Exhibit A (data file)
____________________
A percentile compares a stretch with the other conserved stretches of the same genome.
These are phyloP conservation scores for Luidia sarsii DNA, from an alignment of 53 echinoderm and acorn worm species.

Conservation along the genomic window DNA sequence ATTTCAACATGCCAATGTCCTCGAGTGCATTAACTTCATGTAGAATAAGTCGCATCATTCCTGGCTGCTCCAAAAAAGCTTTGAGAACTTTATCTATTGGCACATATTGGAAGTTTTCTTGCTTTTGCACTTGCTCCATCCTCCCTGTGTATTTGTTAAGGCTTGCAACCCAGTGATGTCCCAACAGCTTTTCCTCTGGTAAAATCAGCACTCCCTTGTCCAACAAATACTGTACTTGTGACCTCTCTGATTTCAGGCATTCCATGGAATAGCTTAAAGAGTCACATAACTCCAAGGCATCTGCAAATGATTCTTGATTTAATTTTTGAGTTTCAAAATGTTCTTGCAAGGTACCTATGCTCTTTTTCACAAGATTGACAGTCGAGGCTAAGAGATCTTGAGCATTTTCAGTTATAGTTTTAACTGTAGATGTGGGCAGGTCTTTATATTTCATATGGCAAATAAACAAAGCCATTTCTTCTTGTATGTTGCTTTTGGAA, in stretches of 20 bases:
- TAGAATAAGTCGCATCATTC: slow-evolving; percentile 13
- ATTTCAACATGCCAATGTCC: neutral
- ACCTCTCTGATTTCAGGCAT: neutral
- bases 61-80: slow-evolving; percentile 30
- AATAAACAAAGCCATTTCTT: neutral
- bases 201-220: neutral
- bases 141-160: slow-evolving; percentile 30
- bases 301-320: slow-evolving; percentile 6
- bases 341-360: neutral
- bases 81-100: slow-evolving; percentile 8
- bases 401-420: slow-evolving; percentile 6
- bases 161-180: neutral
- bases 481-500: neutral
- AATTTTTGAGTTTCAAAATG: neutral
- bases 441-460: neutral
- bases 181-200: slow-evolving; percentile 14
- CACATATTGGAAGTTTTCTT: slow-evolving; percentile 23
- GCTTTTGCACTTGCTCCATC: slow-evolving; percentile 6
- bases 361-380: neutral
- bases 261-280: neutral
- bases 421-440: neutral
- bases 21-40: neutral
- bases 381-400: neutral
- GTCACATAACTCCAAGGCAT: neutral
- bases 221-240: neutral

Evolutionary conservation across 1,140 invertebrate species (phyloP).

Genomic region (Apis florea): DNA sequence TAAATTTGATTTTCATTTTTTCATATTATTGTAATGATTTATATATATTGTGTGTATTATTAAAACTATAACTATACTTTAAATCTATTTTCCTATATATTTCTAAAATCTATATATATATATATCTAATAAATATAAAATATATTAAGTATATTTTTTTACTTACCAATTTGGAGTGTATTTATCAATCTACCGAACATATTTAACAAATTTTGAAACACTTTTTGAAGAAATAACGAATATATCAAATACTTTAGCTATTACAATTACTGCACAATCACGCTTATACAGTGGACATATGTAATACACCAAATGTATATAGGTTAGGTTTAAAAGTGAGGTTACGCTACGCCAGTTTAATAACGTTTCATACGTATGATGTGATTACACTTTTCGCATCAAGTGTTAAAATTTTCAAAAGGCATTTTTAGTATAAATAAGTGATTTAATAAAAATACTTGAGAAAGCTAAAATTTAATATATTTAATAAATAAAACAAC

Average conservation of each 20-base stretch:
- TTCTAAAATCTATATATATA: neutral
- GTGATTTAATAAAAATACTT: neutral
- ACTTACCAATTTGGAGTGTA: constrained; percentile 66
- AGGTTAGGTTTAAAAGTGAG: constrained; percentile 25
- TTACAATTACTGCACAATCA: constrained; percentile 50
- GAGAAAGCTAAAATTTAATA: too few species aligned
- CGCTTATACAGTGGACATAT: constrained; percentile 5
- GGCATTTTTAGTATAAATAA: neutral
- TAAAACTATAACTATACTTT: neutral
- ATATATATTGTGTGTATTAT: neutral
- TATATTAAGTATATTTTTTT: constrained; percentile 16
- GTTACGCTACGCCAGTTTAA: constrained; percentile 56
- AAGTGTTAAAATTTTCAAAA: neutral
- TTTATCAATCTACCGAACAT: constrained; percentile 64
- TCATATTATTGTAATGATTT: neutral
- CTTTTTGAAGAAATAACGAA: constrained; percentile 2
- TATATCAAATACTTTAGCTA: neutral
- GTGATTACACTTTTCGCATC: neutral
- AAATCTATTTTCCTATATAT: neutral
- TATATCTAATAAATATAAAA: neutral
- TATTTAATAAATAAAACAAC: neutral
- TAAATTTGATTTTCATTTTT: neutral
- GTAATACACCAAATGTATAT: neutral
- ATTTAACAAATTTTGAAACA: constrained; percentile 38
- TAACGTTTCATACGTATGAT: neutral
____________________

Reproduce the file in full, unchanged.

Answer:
A percentile compares a stretch with the other conserved stretches of the same genome.
These are phyloP conservation scores for Luidia sarsii DNA, from an alignment of 53 echinoderm and acorn worm species.

Conservation along the genomic window DNA sequence ATTTCAACATGCCAATGTCCTCGAGTGCATTAACTTCATGTAGAATAAGTCGCATCATTCCTGGCTGCTCCAAAAAAGCTTTGAGAACTTTATCTATTGGCACATATTGGAAGTTTTCTTGCTTTTGCACTTGCTCCATCCTCCCTGTGTATTTGTTAAGGCTTGCAACCCAGTGATGTCCCAACAGCTTTTCCTCTGGTAAAATCAGCACTCCCTTGTCCAACAAATACTGTACTTGTGACCTCTCTGATTTCAGGCATTCCATGGAATAGCTTAAAGAGTCACATAACTCCAAGGCATCTGCAAATGATTCTTGATTTAATTTTTGAGTTTCAAAATGTTCTTGCAAGGTACCTATGCTCTTTTTCACAAGATTGACAGTCGAGGCTAAGAGATCTTGAGCATTTTCAGTTATAGTTTTAACTGTAGATGTGGGCAGGTCTTTATATTTCATATGGCAAATAAACAAAGCCATTTCTTCTTGTATGTTGCTTTTGGAA, in stretches of 20 bases:
- TAGAATAAGTCGCATCATTC: slow-evolving; percentile 13
- ATTTCAACATGCCAATGTCC: neutral
- ACCTCTCTGATTTCAGGCAT: neutral
- bases 61-80: slow-evolving; percentile 30
- AATAAACAAAGCCATTTCTT: neutral
- bases 201-220: neutral
- bases 141-160: slow-evolving; percentile 30
- bases 301-320: slow-evolving; percentile 6
- bases 341-360: neutral
- bases 81-100: slow-evolving; percentile 8
- bases 401-420: slow-evolving; percentile 6
- bases 161-180: neutral
- bases 481-500: neutral
- AATTTTTGAGTTTCAAAATG: neutral
- bases 441-460: neutral
- bases 181-200: slow-evolving; percentile 14
- CACATATTGGAAGTTTTCTT: slow-evolving; percentile 23
- GCTTTTGCACTTGCTCCATC: slow-evolving; percentile 6
- bases 361-380: neutral
- bases 261-280: neutral
- bases 421-440: neutral
- bases 21-40: neutral
- bases 381-400: neutral
- GTCACATAACTCCAAGGCAT: neutral
- bases 221-240: neutral

Evolutionary conservation across 1,140 invertebrate species (phyloP).

Genomic region (Apis florea): DNA sequence TAAATTTGATTTTCATTTTTTCATATTATTGTAATGATTTATATATATTGTGTGTATTATTAAAACTATAACTATACTTTAAATCTATTTTCCTATATATTTCTAAAATCTATATATATATATATCTAATAAATATAAAATATATTAAGTATATTTTTTTACTTACCAATTTGGAGTGTATTTATCAATCTACCGAACATATTTAACAAATTTTGAAACACTTTTTGAAGAAATAACGAATATATCAAATACTTTAGCTATTACAATTACTGCACAATCACGCTTATACAGTGGACATATGTAATACACCAAATGTATATAGGTTAGGTTTAAAAGTGAGGTTACGCTACGCCAGTTTAATAACGTTTCATACGTATGATGTGATTACACTTTTCGCATCAAGTGTTAAAATTTTCAAAAGGCATTTTTAGTATAAATAAGTGATTTAATAAAAATACTTGAGAAAGCTAAAATTTAATATATTTAATAAATAAAACAAC

Average conservation of each 20-base stretch:
- TTCTAAAATCTATATATATA: neutral
- GTGATTTAATAAAAATACTT: neutral
- ACTTACCAATTTGGAGTGTA: constrained; percentile 66
- AGGTTAGGTTTAAAAGTGAG: constrained; percentile 25
- TTACAATTACTGCACAATCA: constrained; percentile 50
- GAGAAAGCTAAAATTTAATA: too few species aligned
- CGCTTATACAGTGGACATAT: constrained; percentile 5
- GGCATTTTTAGTATAAATAA: neutral
- TAAAACTATAACTATACTTT: neutral
- ATATATATTGTGTGTATTAT: neutral
- TATATTAAGTATATTTTTTT: constrained; percentile 16
- GTTACGCTACGCCAGTTTAA: constrained; percentile 56
- AAGTGTTAAAATTTTCAAAA: neutral
- TTTATCAATCTACCGAACAT: constrained; percentile 64
- TCATATTATTGTAATGATTT: neutral
- CTTTTTGAAGAAATAACGAA: constrained; percentile 2
- TATATCAAATACTTTAGCTA: neutral
- GTGATTACACTTTTCGCATC: neutral
- AAATCTATTTTCCTATATAT: neutral
- TATATCTAATAAATATAAAA: neutral
- TATTTAATAAATAAAACAAC: neutral
- TAAATTTGATTTTCATTTTT: neutral
- GTAATACACCAAATGTATAT: neutral
- ATTTAACAAATTTTGAAACA: constrained; percentile 38
- TAACGTTTCATACGTATGAT: neutral